The hype keeps building for Baz Luhrmann’s oft-delayed Great Gatsby adaptation. The first trailer had the whole internet up in a tizzy, and now the latest teaser from Beyoncé and Andre 3000’s “Back to Black” cover has even more people interested. Perhaps, in order to wind down, we should all check out the first cinematic reworking of Fitzgerald’s classic. Over at Open Culture, fans can get a look at The Only Known Footage of the 1926 Film Adaptation of The Great Gatsby (Which F. Scott Fitzgerald Hated).
“Chris Lloyd adores a minuet / the Ballets Russes and crepes suzettes / but Foucault loves to rock n’ roll / a hot dog makes him lose control… what a crazy pair!”James Yeh and a plate of Korean barbecue co-star in: My Dinner with Shteyngart.Deborah Eisenberg reads Wells Tower.Open Letters Monthly looks at Landscape in Concrete, a lost classic from the World War II-era featuring a not-so-ÜbermenschWhat planet are translators from? Paul Verhaeghen spills the beans, in remarks from the PEN festival, (via Three percent)Novelist David Francis, guest-posting at TEV, pits the writer’s interests against those of the publishing industry.W.W. Norton “friends” the Dalkey Archive.Richard Ford tells Nam Le, “Giving a colleague a bad review is like . . . seeing a hitchhiker and rather than picking the hitchhiker up, you run over him.”The Second Pass reappraises Denis Johnson’s 1983 Angels (whose characters reappear in Tree of Smoke).Finally, a piece on Reif Larsen’s T.S. Spivet that doesn’t mention the size of his advance.After only a year, Wyatt Mason’s fine Sentences blog reaches a full stop.An amazing and cute fashion blog from a 13-year-old.The indie bookstore tour writ large: novelist Mark Fitten is visiting 100 indie bookstores and writing about it. (via Maud)Wikipedia find of the week: The Jimmy Carter rabbit incident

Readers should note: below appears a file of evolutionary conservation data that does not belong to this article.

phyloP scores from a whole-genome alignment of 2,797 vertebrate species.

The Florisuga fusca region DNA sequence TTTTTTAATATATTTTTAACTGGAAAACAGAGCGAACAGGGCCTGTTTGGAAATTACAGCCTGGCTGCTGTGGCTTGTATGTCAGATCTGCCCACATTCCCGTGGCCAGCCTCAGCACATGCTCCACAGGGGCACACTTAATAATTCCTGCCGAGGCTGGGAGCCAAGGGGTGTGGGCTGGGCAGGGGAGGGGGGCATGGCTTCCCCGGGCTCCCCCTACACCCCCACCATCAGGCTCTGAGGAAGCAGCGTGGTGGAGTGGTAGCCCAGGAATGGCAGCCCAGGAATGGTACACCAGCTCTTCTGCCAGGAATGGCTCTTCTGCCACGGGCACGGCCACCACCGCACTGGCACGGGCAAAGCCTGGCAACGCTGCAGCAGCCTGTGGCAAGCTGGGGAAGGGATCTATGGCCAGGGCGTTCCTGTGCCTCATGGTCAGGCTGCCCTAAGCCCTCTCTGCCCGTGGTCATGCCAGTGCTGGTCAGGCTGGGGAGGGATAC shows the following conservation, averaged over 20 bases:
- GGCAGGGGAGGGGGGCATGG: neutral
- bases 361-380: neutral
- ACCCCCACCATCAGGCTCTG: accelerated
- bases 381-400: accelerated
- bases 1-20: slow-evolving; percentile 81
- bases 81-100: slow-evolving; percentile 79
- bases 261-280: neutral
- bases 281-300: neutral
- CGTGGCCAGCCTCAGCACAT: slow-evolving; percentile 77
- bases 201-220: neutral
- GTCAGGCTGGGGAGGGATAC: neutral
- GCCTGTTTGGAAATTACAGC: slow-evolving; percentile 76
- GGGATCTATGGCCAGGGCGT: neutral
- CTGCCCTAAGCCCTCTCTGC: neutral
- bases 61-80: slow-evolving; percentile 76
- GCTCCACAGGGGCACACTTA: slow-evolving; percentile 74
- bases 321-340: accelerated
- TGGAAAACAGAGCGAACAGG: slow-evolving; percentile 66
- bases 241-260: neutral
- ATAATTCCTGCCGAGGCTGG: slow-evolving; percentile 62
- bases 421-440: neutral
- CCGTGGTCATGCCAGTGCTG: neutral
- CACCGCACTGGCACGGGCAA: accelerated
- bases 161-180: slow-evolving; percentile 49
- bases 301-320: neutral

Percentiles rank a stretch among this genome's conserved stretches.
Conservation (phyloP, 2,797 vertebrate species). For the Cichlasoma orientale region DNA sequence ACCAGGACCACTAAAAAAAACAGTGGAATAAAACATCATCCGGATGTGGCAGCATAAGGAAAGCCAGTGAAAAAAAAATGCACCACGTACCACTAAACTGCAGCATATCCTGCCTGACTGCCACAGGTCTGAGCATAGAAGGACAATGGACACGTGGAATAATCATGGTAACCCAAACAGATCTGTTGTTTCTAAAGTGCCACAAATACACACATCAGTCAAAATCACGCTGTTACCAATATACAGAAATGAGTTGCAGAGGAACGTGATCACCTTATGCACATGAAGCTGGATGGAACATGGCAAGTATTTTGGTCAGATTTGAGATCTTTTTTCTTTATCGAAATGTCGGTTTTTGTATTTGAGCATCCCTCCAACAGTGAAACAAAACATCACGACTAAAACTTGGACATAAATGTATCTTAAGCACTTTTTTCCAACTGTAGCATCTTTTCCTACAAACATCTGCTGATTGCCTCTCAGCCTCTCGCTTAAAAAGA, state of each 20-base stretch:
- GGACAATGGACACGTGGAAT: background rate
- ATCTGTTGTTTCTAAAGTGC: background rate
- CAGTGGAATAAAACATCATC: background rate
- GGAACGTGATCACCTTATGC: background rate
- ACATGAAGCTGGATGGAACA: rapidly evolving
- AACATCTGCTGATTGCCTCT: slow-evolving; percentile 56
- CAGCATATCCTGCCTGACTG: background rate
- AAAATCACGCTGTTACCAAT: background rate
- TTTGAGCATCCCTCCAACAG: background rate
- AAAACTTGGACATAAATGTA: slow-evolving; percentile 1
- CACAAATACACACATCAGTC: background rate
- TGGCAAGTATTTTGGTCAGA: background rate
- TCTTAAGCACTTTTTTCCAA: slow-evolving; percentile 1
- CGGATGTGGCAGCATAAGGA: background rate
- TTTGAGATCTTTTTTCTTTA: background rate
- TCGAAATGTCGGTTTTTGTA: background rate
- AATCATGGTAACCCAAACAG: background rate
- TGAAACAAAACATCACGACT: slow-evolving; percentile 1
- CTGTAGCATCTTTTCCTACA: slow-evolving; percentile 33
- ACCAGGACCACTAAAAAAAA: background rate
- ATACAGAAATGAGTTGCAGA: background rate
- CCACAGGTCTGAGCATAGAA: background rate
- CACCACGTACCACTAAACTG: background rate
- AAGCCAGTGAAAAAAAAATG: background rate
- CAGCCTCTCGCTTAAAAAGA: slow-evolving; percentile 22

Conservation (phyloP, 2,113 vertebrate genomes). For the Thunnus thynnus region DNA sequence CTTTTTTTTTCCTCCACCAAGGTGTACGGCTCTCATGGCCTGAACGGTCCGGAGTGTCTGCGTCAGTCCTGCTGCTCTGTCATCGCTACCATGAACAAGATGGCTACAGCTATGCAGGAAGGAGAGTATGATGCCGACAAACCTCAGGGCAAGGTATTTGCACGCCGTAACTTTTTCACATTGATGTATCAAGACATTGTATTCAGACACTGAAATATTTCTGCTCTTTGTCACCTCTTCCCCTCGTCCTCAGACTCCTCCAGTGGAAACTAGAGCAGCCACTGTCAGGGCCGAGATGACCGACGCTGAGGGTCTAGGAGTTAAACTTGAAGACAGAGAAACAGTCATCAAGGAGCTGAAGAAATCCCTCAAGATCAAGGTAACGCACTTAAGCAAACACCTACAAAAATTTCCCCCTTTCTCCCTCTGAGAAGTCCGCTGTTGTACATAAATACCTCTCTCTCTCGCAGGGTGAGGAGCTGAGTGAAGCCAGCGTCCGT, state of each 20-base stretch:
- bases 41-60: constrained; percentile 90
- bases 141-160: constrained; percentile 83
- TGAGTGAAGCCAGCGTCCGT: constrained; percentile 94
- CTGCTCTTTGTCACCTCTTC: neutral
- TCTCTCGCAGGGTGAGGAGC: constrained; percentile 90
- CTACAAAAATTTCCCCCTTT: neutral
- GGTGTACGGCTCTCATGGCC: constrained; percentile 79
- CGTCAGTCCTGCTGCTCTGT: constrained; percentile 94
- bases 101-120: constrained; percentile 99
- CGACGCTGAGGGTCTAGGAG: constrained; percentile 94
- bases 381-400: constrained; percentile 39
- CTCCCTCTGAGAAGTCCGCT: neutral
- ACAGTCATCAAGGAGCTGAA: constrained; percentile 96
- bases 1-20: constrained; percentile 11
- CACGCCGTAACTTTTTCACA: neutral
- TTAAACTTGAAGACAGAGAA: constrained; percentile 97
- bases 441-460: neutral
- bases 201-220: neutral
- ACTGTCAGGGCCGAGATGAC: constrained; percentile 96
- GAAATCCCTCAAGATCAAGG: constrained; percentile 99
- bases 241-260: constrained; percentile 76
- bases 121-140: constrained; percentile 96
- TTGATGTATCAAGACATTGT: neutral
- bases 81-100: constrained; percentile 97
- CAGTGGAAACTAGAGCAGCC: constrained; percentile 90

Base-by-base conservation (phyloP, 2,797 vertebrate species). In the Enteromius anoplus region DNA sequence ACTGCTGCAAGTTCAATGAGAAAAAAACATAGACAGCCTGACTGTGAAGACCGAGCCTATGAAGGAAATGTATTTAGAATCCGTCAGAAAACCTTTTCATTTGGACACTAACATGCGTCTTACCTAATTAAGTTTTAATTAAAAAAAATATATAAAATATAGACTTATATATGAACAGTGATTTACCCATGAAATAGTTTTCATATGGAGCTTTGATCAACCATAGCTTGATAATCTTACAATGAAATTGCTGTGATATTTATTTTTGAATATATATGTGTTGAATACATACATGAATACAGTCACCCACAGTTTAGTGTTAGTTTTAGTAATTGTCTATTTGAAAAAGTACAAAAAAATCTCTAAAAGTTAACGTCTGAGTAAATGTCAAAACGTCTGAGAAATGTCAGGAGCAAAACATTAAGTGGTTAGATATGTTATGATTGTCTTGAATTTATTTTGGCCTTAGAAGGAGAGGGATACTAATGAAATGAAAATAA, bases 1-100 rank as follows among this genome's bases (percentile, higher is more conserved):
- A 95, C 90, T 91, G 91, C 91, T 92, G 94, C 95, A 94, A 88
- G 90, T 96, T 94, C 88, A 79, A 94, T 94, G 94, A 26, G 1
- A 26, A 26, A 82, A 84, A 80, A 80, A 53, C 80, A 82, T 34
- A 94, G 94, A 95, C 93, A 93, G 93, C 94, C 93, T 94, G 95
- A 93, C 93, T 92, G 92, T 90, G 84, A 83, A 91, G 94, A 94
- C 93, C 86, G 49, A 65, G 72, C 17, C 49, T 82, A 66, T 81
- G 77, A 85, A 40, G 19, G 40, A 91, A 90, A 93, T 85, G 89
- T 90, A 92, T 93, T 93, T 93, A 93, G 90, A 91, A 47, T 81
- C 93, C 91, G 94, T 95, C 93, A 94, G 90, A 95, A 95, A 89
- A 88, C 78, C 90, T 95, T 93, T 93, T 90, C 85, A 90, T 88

This week, New Directions offers up a collection that may offer some context to the Roberto Bolaño oeuvre. As the catalog copy suggests, “Between Parentheses collects most of the newspaper columns and articles Bolaño wrote during the last five years of his life, as well as the texts of some of his speeches and talks and a few scattered prologues.” Also out: Library of America does Kurt Vonnegut with Novels & Stories, 1963-1973; The Secret Knowledge: On the Dismantling of American Culture, a political tome by playwright David Mamet; and Incognito: The Secret Lives of the Brain by David Eagleman, the scientist and polymath who was recently profiled in the New Yorker.